Auburn defenders bracing for Tagovailoa and ’Bama offense
MONTGOMERY, Ala. (AP) — Deshaun Davis can’t believe some of what he’s seeing out of this Tua Tagovailoa-led Alabama offense.
The Auburn linebacker and defensive leader’s film sessions, which started shortly after last Saturday night’s game, illustrate both the challenge of facing Tagovailoa and the top-ranked Crimson Tide’s stylistic transformation.
Auburn’s defense is facing anything but the typical ’Bama offense in Saturday’s Iron Bowl at Bryant-Denny Stadium.
“It’s extremely different,” Davis said. “When you watch film and it’s third-and-1 and they’re throwing digs — I never thought I’d be able to see that. That’s just who they are.”
The Tigers (7-4, 3-4 Southeastern Conference) have a different primary defensive mission than most recent Iron Bowls. There’s no stop-the-run-and-you-stop-Bama mentality.
It’s more about trying to find some way to contain Tagovailoa and his dangerous targets led by wide receivers Jerry Jeudy and Henry Ruggs III and tight end Irv Smith Jr. And then figure out a way to deal with the runners, too.
Auburn beat Jalen Hurts & Co. last season by holding the Tide to 103 passing yards. Jarrett Stidham outplayed Hurts, who did run for 82 yards.
Alabama hasn’t lost since, with Tagovailoa coming off the bench to lead a national title game comeback against Georgia.
Tagovailoa is a Heisman Trophy contender with a school-record 31 touchdown passes against just two interceptions. He has thrown for 2,865 yards and is the nation’s top-rated passer.
“You can tell they feel like they can call anything and Tagovailoa can make it right and most of the time he does it,” Auburn coach Gus Malzahn said.
It will be the first Iron Bowl start for Tagovailoa, a left-hander from Hawaii. He has gained some notion of the game’s significance during his time in Tuscaloosa.
“When you grow up in Alabama, I’ve heard, you’re either an Auburn fan or an Alabama fan,” he said. “It’s going to be packed this game, I know that. but it’s not like we haven’t had an opportunity to go into this game and try to perform.”
Tagovailoa has come back to Earth some after a torrid start to the season that had him widely regarded as the Heisman front-runner .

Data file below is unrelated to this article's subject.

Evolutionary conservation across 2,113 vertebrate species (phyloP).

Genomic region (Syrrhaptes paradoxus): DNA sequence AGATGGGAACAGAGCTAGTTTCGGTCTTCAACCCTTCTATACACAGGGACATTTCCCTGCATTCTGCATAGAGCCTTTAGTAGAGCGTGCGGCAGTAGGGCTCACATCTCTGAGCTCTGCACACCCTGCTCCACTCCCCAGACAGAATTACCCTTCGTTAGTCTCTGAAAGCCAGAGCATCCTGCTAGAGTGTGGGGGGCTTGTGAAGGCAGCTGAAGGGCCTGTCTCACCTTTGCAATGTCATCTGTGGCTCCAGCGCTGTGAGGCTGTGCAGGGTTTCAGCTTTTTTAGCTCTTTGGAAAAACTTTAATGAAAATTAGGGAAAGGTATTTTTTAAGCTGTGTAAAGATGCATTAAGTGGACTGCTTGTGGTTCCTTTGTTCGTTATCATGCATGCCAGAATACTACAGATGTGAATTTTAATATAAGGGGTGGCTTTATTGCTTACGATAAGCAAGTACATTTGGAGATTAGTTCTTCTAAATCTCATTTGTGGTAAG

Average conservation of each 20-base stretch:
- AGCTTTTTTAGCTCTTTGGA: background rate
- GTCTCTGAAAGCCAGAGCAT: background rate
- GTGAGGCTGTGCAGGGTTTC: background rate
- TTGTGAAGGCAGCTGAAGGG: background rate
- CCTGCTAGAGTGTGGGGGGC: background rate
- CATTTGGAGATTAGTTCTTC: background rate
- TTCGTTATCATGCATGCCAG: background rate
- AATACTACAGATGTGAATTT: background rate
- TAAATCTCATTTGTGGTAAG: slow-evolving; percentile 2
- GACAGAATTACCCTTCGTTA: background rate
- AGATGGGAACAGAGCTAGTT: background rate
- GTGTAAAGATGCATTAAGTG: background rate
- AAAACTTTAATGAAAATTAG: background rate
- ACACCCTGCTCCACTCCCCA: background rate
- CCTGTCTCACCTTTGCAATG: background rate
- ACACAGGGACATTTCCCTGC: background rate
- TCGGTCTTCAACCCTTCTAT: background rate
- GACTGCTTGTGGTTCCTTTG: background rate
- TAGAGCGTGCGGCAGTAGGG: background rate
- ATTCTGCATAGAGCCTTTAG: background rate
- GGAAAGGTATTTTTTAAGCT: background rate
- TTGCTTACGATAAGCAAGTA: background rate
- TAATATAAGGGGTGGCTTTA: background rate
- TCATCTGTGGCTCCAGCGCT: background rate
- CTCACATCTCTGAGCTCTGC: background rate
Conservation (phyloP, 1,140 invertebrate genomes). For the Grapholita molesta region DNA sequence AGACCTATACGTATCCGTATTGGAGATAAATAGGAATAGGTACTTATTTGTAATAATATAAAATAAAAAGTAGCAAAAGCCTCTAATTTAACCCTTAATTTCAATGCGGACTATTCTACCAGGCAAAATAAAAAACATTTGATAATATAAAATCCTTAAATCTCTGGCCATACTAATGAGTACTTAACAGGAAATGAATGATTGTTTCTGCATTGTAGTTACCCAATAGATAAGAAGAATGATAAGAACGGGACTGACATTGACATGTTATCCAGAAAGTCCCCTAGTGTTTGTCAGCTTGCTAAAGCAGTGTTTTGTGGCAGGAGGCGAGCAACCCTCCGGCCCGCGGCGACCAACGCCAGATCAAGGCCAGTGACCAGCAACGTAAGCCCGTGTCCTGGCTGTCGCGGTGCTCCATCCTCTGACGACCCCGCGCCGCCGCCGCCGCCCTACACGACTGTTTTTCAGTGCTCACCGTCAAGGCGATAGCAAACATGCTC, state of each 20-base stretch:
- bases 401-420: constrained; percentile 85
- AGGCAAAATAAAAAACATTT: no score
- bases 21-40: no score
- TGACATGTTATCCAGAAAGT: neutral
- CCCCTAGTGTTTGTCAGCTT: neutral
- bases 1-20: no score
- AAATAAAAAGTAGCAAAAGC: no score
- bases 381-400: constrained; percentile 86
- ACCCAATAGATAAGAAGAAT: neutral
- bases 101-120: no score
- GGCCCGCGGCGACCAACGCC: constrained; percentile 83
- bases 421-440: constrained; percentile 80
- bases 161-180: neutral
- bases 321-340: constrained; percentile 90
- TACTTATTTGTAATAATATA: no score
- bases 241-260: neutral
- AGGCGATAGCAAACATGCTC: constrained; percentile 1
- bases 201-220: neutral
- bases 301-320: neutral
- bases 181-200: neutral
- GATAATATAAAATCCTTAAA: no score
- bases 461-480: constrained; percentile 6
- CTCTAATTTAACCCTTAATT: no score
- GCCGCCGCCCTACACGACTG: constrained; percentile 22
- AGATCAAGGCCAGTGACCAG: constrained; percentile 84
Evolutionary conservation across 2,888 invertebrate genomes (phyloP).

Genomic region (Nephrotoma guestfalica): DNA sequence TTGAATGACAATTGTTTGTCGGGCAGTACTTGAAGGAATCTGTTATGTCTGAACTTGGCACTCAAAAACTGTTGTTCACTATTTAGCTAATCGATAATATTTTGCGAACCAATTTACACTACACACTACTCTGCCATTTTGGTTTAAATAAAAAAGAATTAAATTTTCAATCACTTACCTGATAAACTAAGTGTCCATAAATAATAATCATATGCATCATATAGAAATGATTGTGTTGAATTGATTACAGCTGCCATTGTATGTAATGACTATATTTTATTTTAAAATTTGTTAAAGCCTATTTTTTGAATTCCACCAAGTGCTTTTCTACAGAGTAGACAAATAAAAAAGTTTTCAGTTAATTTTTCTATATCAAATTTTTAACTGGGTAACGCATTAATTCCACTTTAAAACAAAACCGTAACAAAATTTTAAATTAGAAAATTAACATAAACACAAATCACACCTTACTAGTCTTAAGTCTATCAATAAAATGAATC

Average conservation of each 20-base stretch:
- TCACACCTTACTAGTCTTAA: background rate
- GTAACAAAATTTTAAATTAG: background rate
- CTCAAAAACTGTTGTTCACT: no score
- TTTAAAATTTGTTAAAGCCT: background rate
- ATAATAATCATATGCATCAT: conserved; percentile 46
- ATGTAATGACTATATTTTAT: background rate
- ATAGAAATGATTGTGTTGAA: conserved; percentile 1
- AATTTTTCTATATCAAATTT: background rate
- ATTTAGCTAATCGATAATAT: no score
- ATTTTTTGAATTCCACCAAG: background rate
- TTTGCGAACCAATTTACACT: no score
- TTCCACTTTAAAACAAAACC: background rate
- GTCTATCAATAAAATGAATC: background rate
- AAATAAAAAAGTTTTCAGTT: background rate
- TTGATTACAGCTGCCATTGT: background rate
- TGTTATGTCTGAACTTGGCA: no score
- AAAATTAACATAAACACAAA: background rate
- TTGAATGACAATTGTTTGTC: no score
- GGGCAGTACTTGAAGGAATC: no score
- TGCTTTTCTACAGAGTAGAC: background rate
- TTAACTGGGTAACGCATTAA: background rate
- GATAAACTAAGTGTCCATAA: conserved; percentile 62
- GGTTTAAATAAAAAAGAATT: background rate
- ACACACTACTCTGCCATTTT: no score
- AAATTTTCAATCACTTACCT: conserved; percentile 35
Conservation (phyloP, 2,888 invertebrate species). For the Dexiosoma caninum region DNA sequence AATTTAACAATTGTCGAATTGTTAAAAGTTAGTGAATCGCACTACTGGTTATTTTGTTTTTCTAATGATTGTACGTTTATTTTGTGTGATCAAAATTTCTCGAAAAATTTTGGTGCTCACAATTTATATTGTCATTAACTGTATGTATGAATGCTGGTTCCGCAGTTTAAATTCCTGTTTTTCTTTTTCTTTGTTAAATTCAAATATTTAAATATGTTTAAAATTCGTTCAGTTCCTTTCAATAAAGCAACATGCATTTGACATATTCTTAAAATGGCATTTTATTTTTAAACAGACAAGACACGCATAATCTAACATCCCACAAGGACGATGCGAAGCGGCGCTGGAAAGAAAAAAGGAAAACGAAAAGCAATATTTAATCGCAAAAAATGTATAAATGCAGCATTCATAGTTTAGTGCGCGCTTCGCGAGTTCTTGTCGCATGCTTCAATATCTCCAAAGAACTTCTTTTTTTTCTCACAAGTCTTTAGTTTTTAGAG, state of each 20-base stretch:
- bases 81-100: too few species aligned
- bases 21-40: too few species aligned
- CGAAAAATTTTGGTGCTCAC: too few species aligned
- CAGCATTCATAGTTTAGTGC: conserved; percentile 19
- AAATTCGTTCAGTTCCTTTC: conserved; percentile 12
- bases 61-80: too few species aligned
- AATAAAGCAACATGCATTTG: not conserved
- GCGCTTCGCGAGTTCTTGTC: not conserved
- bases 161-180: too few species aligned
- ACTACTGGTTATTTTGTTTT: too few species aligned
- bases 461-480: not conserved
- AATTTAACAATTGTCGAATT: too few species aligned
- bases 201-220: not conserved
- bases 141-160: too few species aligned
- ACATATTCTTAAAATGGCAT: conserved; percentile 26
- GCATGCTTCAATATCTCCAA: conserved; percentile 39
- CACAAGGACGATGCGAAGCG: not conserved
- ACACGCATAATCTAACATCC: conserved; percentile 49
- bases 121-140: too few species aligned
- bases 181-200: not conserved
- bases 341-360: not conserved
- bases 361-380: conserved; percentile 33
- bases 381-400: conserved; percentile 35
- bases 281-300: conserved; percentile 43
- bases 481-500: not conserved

He passed for just 164 yards against Mississippi State and threw an interception on his second straight Saturday after going his first nine games without one.
Now, he has the Iron Bowl and the SEC championship game against No. 5 Georgia to try to improve his Heisman candidacy.
All that film study by Davis showed him a guy who’s accurate, knows the game and is “a fierce competitor.” Tagovailoa forces defenses to disguise coverages and try to keep him guessing as much as possible.
“You can tell he reads defenses pretty well,” the Auburn linebacker said. “If you show him what you’re going to do, it’s going to be a long night, I can tell you that.
“You can tell sometimes that he has the freedom at the line of scrimmage to check plays and get the offense in a good look, according to what the defense is showing.”
And Auburn defenders know that the key to helping pull off an upset is to slow down Tagovailoa and his collection of receivers.
Alabama still has a formidable running game led by Damien Harris, Najee Harris and Josh Jacobs. But they’ve been more complimentary players to Tagovailoa’s passing than the central offensive figures.
“They have a really good passing offense,” Auburn defensive tackle Dontavius Russell said. “In the past, there were times where you knew if you stopped the run, you would be successful. But I think they’re a little more balanced, and it just presents that much more of a challenge.”
Even Tagovailoa’s Auburn counterpart, Stidham, has been impressed on and off the field. The two met at the Elite 11 camp in California over the summer.
“I got to be around him a little bit,” Stidham said. “I got to know him. Great dude. Obviously a great football player. He’s being doing really well. It doesn’t surprise me.”